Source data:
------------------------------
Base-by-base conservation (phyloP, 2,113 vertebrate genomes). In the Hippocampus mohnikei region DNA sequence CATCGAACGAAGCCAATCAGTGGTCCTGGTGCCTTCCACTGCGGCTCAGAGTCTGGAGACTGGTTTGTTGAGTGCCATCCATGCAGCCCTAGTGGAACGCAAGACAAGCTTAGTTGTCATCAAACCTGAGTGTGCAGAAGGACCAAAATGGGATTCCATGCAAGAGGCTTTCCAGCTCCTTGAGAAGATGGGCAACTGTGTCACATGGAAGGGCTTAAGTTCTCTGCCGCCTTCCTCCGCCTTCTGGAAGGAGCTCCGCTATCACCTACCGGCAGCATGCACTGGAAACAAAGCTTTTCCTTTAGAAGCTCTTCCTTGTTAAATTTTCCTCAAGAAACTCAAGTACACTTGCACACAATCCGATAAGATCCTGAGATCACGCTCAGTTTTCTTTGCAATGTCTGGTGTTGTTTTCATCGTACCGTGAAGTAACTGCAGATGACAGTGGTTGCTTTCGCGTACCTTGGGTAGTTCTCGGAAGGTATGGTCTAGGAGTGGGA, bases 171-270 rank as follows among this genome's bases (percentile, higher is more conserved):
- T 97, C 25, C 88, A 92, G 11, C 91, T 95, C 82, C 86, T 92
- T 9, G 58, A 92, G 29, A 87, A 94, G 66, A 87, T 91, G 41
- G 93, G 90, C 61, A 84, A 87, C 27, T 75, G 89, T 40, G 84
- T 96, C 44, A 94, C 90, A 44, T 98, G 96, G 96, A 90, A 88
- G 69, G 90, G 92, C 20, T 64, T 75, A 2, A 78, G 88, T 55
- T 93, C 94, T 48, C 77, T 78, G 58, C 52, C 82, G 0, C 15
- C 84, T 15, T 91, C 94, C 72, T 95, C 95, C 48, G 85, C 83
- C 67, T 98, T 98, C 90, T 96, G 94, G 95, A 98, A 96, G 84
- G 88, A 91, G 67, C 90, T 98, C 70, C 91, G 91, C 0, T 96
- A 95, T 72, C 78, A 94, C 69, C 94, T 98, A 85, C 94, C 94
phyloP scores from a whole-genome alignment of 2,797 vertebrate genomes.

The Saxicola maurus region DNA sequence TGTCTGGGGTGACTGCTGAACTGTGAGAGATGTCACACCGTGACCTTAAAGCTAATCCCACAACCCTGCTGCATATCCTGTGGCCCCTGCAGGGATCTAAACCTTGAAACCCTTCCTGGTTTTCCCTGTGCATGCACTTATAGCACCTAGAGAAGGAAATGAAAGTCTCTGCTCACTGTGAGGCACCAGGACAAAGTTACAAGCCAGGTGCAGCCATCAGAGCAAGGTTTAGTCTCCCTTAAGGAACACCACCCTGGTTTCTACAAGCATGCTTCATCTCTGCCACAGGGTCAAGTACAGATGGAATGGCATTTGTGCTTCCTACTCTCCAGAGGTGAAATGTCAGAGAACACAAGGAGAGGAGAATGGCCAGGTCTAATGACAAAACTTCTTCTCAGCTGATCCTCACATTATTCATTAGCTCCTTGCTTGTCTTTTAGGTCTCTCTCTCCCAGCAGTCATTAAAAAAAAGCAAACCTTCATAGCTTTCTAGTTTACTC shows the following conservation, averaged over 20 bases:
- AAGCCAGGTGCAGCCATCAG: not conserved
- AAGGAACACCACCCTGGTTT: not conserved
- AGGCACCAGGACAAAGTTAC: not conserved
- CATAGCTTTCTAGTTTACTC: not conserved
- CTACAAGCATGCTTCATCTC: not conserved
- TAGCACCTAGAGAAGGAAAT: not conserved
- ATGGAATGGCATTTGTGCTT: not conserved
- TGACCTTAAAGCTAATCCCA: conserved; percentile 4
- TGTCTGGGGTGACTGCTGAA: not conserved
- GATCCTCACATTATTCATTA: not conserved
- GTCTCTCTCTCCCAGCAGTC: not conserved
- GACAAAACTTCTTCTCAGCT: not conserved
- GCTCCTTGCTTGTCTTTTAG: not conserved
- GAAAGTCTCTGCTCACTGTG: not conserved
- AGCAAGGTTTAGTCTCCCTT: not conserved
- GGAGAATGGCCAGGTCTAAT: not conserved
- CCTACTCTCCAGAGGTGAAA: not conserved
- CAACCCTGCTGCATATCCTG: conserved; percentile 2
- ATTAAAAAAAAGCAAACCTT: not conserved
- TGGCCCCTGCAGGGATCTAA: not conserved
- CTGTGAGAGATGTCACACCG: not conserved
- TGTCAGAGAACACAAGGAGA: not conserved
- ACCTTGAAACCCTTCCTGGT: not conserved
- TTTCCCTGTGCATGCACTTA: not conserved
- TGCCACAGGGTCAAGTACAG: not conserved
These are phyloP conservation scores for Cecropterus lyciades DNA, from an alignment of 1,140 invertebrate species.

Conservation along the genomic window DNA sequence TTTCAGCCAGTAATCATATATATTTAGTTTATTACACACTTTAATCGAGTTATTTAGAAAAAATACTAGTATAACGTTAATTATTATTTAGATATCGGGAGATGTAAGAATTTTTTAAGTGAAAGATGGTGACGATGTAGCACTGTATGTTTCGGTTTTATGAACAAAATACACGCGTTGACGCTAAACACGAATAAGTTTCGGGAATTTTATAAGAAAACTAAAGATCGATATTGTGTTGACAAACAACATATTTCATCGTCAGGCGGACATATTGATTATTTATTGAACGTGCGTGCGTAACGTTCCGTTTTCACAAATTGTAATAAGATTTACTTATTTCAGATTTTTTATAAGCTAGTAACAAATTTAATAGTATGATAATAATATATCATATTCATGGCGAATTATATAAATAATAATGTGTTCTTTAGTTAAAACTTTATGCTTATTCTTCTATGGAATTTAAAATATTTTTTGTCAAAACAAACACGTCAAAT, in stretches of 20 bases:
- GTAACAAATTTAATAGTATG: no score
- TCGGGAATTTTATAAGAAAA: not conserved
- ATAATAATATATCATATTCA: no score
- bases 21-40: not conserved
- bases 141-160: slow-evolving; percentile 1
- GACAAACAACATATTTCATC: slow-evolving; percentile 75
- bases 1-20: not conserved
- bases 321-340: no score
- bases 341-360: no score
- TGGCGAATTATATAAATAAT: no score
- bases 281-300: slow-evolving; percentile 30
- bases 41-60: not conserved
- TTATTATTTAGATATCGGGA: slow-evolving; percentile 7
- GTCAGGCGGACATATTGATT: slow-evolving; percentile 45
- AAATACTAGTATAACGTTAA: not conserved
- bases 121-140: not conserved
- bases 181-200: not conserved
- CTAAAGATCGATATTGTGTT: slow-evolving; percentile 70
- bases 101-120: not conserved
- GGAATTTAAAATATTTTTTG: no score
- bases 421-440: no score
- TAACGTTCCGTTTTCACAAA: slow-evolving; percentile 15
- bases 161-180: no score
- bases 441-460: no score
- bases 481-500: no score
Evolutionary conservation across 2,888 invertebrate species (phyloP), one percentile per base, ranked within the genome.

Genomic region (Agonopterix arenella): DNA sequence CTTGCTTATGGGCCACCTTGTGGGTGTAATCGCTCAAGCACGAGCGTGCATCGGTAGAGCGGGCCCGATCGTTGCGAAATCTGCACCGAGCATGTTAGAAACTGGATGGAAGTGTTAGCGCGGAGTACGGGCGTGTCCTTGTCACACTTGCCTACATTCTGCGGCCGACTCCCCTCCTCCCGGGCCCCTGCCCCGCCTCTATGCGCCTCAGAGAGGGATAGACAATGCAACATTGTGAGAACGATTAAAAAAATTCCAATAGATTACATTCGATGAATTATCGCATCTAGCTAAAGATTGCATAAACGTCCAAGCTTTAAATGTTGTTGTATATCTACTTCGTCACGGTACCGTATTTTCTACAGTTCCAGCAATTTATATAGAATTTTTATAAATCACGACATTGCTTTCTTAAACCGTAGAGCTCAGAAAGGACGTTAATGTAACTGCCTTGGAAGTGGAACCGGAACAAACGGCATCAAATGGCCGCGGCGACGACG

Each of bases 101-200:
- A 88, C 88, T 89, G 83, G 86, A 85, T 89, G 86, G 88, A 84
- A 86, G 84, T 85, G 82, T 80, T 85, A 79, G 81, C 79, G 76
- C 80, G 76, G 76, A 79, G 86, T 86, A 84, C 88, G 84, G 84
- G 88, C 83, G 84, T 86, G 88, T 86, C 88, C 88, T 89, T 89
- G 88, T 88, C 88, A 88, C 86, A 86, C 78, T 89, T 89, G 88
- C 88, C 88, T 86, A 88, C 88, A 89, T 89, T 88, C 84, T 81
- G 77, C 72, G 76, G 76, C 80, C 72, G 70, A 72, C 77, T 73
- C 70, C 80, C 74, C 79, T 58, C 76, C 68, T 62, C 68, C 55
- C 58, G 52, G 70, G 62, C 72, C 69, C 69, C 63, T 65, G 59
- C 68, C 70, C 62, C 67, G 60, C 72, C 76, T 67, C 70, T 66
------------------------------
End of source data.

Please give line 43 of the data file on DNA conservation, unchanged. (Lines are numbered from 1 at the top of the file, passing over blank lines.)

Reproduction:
- ATAATAATATATCATATTCA: no score